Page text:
United States — A bill introduced Thursday by two House Republicans, who are both opposed to the idea of women in combat, would require women to register for the draft.
Titled “Draft America’s Daughters Act of 2016,” the bill proposed by Representatives Duncan Hunter and Ryan Zinke, who have both served in the military, would, according to its text, “amend the Military Selective Service Act to extend the registration and conscription requirements of the Selective Service System, currently only applicable to men between the ages of 18 and 26, to women between those ages to reflect the opening of combat arms Military Occupational Specialties to women.”
On Tuesday, during a hearing before the Senate Armed Services Committee, two top military officials voiced their support of the inclusion of women in the draft.
“[I]t’s my personal view that, based on this lifting of restrictions … every American who’s physically qualified should register for the draft,” said Marine Corps General Robert B. Neller at the hearing. Army chief of staff, General Mark A. Milley, agreed with this stance, stating, “I think that all eligible and qualified men and women should register for the draft.”
In December, the Pentagon announced an historic shift in policy by opening all combat roles to women — encompassing 220,000 jobs, which include infantry positions and some special operations.
“Our force of the future must continue to benefit from the best America has to offer,” Defense Secretary Ashton Carter said at the time. “This means that as long as they qualify and meet the standards, women will now be able to contribute to our mission in ways they could not before. They’ll be able to drive tanks, give orders, lead infantry soldiers into combat.”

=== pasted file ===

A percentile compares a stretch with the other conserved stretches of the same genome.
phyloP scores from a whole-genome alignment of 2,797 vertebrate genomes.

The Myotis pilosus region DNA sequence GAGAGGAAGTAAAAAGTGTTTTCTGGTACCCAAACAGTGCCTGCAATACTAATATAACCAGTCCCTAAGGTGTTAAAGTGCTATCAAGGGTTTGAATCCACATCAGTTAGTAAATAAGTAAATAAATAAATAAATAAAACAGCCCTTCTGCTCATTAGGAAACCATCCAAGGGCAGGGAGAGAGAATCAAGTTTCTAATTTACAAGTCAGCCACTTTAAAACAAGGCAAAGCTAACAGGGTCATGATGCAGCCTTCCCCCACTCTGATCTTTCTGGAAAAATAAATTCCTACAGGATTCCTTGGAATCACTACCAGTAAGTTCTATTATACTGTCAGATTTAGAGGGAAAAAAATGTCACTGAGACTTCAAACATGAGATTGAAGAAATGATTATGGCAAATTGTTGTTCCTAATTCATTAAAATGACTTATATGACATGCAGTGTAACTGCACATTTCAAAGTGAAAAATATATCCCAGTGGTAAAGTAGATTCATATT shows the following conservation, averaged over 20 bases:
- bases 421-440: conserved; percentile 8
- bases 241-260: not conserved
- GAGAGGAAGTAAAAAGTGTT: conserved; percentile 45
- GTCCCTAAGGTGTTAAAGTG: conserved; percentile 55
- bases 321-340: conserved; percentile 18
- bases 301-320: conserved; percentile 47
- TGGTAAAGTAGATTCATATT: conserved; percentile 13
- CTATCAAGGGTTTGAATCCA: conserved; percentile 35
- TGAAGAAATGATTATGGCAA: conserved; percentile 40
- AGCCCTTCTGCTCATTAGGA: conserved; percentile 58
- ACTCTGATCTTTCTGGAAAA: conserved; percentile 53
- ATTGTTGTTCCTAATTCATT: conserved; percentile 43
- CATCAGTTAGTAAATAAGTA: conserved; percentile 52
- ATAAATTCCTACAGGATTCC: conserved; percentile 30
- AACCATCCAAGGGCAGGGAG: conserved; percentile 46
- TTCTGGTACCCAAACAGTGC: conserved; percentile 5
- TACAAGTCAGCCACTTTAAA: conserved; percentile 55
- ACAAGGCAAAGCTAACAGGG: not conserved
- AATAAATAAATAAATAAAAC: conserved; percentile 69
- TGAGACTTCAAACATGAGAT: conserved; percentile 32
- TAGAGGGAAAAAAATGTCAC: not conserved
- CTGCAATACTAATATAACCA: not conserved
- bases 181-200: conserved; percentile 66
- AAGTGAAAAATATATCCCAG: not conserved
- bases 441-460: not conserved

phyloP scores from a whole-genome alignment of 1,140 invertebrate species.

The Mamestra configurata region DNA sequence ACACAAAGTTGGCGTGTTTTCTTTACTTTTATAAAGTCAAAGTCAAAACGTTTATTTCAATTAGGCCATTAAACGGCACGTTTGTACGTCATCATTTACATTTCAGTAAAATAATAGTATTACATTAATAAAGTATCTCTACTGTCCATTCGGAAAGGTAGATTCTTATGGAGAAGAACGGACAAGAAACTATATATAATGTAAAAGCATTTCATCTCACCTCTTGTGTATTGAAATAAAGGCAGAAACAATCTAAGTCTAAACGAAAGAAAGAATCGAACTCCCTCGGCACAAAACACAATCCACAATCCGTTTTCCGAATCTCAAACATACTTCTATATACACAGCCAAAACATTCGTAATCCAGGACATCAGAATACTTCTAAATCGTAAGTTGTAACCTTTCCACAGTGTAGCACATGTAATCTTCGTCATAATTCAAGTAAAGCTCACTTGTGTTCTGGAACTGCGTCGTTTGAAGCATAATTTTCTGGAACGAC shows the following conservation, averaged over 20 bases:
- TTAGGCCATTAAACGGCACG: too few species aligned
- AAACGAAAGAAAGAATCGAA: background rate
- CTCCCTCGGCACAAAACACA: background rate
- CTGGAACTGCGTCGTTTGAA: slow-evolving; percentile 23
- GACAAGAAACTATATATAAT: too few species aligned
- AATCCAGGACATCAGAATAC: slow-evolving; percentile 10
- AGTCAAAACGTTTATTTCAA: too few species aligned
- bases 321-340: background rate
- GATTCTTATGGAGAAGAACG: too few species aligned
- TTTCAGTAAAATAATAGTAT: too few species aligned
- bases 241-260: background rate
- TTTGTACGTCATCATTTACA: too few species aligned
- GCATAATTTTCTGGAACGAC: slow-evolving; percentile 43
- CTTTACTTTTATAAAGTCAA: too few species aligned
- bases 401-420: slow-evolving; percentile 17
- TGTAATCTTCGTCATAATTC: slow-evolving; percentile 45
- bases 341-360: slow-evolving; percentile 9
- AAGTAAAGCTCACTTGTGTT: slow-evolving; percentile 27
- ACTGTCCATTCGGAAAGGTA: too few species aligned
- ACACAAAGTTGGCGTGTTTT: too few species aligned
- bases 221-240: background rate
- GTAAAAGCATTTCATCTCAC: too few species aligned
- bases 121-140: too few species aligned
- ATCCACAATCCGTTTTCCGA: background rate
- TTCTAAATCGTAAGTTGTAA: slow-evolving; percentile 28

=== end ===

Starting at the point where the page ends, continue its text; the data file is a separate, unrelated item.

And if the proposed bill passes, women who meet the basic criteria won’t have a choice in the matter.
However, the politicians who introduced that bill likely wouldn’t vote in favor of it due to their stance on women in combat; but they stated a debate in Congress was necessary because of the Pentagon’s new policy.
“It’s unfortunate that a bill like this even needs to be introduced,” said Hunter in a statement, reported Military.com. “And it’s legislation that I might very well vote against should it be considered during the annual defense authorization process.” He added, “If this administration wants to send 18-20 year old women into combat, to serve and fight on the front lines, then the American people deserve to have this discussion through their elected representatives.”